- Author: Craig Kallsen, Blake Sanden and Mary Lu Arpaia
To maximize profits in the early navel orange market, growers need to have large fruit size and sufficient yellow-orange color and a high enough sugar-acid ratio to meet or exceed the legal minimum harvesting standards. Growers of early-maturing navel oranges in Kern County use different strategies to produce these oranges. Some growers irrigate at full evapotranspiration rates nearly up to harvest with the belief this will maximize fruit size, while others begin deficit irrigating a month or two prior to harvest to maximize development of sugar and color to promote earlier maturity. Little information exists in the literature to assist growers in making decisions related to producing early maturing navels such as Beck,Fukumoto and Thompson Improved. After three years of research, we have elucidated some of the trade offs that relate to irrigation strategies and early navel fruit production.
Three different irrigation treatments, defined as low, mid and high, were developed based on the relative amounts of irrigation water applied to the test plots. Each plot consisted of 10 trees in a central row, bordered by 10 similarly irrigated trees in the two adjacent rows. Each treatment was replicated 5 times. The same irrigation treatment was applied to the same plots for the first two years, while in the third year the low treatment was changed to the high treatment to provide information on how rapidly the trees would recover from stress. The different irrigation treatments were administered by using irrigation emitters with different flow rates and by differentially shutting off water to some treatments as needed to achieve desired stress levels. Between growing seasons, the top three feet of soil profile was refilled with water during the winter and differential irrigation began in early August. Measurable differences in tree shaded stem water potential among treatment usually were noted by early September. In the second year of the experiment (2007), the low and mid-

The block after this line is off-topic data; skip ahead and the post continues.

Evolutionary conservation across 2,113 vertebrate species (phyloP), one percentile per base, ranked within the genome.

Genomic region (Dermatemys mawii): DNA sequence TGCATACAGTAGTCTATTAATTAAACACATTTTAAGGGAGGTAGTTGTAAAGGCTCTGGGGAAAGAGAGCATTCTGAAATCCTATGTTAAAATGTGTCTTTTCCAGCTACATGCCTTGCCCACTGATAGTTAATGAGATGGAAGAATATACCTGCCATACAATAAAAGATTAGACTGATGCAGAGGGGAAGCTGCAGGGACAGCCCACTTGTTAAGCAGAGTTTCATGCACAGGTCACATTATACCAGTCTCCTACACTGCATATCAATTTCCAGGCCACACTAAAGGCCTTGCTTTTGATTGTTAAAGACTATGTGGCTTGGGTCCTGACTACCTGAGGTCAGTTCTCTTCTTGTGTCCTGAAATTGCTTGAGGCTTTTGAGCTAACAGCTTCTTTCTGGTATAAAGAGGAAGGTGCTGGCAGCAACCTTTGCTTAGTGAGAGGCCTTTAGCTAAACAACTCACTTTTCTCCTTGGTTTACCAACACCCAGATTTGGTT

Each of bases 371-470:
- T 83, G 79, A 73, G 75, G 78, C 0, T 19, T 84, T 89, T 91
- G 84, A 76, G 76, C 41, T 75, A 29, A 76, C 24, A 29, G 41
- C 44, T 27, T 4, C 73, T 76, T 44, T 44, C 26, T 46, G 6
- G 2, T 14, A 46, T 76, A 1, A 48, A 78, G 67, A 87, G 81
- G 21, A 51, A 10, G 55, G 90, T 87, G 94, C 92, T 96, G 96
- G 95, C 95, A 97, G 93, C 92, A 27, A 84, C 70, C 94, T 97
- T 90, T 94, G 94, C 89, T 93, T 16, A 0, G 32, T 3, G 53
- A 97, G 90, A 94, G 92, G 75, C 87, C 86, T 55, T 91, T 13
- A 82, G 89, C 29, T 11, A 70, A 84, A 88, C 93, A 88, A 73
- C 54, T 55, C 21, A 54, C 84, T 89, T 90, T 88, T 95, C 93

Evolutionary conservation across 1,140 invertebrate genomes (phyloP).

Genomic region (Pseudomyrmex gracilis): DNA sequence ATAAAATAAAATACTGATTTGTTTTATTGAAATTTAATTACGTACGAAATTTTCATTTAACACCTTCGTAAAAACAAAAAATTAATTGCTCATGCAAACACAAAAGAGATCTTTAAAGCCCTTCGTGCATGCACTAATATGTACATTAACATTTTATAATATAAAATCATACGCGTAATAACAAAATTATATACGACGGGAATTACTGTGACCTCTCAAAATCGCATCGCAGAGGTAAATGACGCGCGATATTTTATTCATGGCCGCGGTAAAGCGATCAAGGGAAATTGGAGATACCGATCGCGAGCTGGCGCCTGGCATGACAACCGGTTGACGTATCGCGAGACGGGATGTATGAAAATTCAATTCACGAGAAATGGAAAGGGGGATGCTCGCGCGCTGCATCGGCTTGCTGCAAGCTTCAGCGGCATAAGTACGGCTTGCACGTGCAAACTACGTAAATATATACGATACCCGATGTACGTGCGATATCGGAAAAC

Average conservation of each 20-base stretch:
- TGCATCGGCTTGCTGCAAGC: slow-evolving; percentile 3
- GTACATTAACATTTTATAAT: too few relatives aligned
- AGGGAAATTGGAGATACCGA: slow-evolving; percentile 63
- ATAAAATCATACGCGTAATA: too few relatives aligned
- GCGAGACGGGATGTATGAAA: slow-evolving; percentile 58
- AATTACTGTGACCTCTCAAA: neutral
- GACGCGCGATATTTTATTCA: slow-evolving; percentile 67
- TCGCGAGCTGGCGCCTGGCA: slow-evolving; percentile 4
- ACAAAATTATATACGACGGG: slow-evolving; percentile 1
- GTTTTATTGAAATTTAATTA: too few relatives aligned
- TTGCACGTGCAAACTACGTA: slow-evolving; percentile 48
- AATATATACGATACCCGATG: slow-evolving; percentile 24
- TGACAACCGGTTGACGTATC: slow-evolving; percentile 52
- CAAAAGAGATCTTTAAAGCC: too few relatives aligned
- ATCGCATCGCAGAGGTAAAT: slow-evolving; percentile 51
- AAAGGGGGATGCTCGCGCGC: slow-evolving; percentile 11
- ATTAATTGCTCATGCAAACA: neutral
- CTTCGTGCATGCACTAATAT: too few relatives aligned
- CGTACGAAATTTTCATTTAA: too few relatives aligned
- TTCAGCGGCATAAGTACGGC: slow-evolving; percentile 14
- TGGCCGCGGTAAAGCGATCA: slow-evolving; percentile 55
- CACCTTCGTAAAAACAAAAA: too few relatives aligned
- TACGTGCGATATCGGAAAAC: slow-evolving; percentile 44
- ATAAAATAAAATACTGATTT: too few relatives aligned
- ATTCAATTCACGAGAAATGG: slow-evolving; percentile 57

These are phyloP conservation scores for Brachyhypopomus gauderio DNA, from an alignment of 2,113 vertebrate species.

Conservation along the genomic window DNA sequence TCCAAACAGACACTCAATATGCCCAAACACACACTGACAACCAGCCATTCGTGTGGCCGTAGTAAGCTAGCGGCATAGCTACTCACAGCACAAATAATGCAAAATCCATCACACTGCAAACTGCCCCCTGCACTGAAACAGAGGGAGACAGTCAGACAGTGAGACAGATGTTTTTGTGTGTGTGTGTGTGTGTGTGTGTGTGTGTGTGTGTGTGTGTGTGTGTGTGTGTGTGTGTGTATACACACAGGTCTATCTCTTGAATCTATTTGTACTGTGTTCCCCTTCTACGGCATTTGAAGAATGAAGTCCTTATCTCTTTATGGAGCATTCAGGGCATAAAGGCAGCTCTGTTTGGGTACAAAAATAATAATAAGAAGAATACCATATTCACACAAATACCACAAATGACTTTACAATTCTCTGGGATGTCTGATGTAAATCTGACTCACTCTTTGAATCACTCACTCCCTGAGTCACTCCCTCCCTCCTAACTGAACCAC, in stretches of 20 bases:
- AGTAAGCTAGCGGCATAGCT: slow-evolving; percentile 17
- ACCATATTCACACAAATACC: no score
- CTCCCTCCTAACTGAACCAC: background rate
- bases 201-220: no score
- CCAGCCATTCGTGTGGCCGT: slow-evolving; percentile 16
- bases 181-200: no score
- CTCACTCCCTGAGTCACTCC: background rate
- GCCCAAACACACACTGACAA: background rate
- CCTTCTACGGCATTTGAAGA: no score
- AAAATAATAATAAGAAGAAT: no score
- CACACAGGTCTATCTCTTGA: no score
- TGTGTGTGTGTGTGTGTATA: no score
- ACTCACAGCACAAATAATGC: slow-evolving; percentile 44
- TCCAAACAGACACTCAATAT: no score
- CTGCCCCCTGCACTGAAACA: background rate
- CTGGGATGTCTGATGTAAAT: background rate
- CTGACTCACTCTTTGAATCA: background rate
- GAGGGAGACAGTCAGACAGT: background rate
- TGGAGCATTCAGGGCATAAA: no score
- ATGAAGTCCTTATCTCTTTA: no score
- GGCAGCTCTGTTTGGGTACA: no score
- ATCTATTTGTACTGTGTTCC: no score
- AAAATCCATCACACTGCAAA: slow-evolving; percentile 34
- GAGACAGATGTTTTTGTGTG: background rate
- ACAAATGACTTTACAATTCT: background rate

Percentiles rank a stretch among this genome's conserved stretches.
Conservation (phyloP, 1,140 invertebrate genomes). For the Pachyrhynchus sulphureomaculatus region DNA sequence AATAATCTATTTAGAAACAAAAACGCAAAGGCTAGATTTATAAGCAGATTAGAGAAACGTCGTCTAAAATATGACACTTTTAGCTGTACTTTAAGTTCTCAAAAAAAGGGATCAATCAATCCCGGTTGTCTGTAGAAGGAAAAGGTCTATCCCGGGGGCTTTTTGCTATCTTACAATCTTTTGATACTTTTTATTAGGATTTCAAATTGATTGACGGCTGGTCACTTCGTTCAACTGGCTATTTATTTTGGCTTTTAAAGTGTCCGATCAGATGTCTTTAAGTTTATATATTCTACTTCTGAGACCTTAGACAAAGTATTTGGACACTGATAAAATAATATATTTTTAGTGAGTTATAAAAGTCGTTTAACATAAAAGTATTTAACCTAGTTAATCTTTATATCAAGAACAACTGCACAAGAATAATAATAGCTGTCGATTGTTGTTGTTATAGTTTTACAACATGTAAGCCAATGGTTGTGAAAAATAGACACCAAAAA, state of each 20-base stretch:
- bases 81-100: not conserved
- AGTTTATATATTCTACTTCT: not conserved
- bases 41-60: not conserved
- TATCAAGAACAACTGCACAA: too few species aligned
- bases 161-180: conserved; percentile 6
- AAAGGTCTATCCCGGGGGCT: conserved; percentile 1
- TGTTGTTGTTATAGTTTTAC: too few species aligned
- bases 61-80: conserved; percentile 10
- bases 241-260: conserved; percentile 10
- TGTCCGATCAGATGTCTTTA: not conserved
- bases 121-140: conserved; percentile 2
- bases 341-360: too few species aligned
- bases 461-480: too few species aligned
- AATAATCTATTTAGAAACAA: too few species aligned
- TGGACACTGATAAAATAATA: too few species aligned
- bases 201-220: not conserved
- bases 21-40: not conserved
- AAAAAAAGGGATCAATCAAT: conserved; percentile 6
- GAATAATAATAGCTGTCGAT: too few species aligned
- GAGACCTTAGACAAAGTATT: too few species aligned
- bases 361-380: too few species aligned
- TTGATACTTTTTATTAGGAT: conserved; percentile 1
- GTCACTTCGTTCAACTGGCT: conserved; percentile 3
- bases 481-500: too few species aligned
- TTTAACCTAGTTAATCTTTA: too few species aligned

irrigation treatments applied approximately 38 and 71 percent, respectively on average, of the water of the high treatment. Water potential measurements made mid-day on shaded, interior leaves demonstrated that good separation was achieved among the three treatments. In 2007, for example, shaded stem water potential measurement in early September were about -9, -12, and -18 bars for the high, mid and low irrigation treatments, respectively and at harvest in mid October were -12, 18, -24, respectively. Neutron probe measurements also demonstrated that trees differentially depleted available water stored in the soil as the season progressed (data not shown). In 2007, differences in applied water among the treatments were large. Including the increased quantity of water applied to refill the soil profile in the winter, 3.55, 2.58 and 2.11 acre feet of water on a per acre basis, were applied to the high, mid and low irrigation treatments respectively, from October 30 2006 to harvest, October 15 2007. Rainfall was minimal.